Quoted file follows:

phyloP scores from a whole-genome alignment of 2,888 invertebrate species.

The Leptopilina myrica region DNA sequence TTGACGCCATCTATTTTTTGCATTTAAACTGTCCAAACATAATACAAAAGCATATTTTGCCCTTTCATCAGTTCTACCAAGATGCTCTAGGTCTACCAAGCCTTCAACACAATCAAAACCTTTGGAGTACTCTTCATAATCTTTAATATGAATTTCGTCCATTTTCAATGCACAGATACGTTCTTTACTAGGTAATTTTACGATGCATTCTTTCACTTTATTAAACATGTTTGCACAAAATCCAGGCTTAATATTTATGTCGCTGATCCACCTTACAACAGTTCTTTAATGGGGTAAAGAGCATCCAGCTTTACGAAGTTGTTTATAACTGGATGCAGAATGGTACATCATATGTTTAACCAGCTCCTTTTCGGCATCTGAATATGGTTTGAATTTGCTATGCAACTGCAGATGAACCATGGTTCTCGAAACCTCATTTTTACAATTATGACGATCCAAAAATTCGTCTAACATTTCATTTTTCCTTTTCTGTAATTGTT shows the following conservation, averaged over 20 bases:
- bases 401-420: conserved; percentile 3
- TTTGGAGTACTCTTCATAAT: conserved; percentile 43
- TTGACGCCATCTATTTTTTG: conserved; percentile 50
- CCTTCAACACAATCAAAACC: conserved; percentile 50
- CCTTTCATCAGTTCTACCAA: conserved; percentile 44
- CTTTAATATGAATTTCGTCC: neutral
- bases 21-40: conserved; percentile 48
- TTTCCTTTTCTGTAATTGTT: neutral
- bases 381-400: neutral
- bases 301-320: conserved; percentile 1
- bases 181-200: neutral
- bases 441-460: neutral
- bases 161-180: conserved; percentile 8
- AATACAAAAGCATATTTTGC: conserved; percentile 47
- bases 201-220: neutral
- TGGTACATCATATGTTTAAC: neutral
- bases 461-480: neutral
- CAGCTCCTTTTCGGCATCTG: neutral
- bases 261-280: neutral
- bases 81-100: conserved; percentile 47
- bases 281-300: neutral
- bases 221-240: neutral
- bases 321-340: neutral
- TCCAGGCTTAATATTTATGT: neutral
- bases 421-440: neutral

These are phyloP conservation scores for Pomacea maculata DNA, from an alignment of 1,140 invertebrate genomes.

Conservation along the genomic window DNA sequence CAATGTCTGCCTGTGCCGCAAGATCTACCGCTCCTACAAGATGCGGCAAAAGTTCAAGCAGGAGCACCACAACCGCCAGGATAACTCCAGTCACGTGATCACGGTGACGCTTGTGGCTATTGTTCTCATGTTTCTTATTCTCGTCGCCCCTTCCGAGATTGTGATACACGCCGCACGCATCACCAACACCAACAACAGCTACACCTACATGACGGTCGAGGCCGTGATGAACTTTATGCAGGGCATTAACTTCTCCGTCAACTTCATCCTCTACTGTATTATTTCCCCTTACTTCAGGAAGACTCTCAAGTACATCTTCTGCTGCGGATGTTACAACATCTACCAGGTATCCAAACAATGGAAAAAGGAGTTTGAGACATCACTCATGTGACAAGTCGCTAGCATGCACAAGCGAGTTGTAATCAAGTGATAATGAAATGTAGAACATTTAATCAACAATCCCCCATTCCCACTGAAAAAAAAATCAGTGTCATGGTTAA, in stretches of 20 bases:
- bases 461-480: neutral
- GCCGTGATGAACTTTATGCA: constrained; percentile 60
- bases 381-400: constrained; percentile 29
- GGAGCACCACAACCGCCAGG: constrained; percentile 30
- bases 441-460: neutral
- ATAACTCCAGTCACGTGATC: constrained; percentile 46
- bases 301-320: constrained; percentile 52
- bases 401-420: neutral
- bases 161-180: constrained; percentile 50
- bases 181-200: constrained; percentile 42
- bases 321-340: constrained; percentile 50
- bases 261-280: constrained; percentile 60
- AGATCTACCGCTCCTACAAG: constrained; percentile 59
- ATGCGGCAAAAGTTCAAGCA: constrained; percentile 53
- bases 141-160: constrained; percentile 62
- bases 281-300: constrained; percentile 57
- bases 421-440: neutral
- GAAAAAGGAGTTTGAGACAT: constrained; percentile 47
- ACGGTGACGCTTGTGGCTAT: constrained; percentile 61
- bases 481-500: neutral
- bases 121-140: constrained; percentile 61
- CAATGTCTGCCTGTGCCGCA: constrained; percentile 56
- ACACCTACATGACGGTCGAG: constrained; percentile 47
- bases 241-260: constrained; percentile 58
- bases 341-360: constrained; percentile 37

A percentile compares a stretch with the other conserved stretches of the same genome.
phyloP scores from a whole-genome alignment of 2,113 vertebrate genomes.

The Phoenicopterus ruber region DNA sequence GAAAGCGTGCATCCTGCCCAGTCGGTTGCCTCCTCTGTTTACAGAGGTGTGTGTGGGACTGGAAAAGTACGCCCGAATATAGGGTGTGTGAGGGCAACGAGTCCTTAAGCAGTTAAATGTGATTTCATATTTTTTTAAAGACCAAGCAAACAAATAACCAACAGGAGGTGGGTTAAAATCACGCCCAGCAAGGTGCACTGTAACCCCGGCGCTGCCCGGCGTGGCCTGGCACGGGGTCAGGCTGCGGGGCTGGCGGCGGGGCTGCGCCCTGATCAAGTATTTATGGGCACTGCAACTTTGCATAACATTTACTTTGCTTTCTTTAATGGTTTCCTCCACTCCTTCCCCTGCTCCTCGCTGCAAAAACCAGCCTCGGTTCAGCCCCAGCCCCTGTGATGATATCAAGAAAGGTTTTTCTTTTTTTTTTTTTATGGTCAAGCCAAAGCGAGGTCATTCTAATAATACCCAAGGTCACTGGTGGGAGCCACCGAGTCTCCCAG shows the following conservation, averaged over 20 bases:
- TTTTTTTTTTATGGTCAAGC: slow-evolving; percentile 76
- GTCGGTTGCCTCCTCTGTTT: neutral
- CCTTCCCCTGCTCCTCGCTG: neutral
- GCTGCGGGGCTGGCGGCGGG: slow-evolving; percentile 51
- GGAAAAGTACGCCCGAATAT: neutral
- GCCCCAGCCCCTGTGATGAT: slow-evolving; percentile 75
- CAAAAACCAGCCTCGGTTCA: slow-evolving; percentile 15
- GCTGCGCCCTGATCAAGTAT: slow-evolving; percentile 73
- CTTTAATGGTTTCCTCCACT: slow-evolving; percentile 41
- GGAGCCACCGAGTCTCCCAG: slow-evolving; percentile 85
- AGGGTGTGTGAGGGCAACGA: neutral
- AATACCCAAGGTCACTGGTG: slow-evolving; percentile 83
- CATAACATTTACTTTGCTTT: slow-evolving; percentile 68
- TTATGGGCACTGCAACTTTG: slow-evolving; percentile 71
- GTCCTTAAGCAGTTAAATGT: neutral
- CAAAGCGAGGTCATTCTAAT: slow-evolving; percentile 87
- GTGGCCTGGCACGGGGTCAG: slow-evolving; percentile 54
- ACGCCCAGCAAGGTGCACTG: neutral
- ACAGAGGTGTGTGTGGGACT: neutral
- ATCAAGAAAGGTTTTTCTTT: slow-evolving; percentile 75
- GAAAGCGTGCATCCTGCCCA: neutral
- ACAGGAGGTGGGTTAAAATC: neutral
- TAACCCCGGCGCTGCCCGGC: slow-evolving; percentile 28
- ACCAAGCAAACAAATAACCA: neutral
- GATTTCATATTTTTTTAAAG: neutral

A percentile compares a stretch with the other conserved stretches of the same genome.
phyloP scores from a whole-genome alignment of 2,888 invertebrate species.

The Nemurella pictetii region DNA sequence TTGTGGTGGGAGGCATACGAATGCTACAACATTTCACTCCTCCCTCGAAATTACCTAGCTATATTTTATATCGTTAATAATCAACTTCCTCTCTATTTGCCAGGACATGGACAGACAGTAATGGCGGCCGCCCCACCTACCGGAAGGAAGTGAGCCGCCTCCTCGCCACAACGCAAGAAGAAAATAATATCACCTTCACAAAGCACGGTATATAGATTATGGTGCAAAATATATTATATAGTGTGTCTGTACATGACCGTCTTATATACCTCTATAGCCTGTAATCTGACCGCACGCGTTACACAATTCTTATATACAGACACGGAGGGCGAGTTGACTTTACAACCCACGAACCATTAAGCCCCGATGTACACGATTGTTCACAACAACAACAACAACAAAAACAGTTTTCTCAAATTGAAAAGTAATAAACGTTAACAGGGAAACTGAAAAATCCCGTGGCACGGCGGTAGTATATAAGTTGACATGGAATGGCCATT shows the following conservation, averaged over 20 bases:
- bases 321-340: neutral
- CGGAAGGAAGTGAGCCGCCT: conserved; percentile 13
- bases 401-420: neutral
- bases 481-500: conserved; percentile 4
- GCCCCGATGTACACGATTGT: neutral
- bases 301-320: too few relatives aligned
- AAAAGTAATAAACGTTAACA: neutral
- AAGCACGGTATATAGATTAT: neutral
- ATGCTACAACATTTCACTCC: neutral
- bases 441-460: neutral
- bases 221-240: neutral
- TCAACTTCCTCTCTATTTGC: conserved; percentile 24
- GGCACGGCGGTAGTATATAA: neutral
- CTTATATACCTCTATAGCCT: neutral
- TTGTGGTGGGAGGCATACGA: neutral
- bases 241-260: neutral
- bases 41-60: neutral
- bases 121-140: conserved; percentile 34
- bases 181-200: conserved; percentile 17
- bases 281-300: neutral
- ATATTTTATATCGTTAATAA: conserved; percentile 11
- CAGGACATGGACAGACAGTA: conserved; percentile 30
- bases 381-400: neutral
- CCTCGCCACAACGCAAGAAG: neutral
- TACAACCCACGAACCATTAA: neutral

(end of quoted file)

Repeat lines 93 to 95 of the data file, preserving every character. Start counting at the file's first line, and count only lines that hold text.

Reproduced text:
- AAGCACGGTATATAGATTAT: neutral
- ATGCTACAACATTTCACTCC: neutral
- bases 441-460: neutral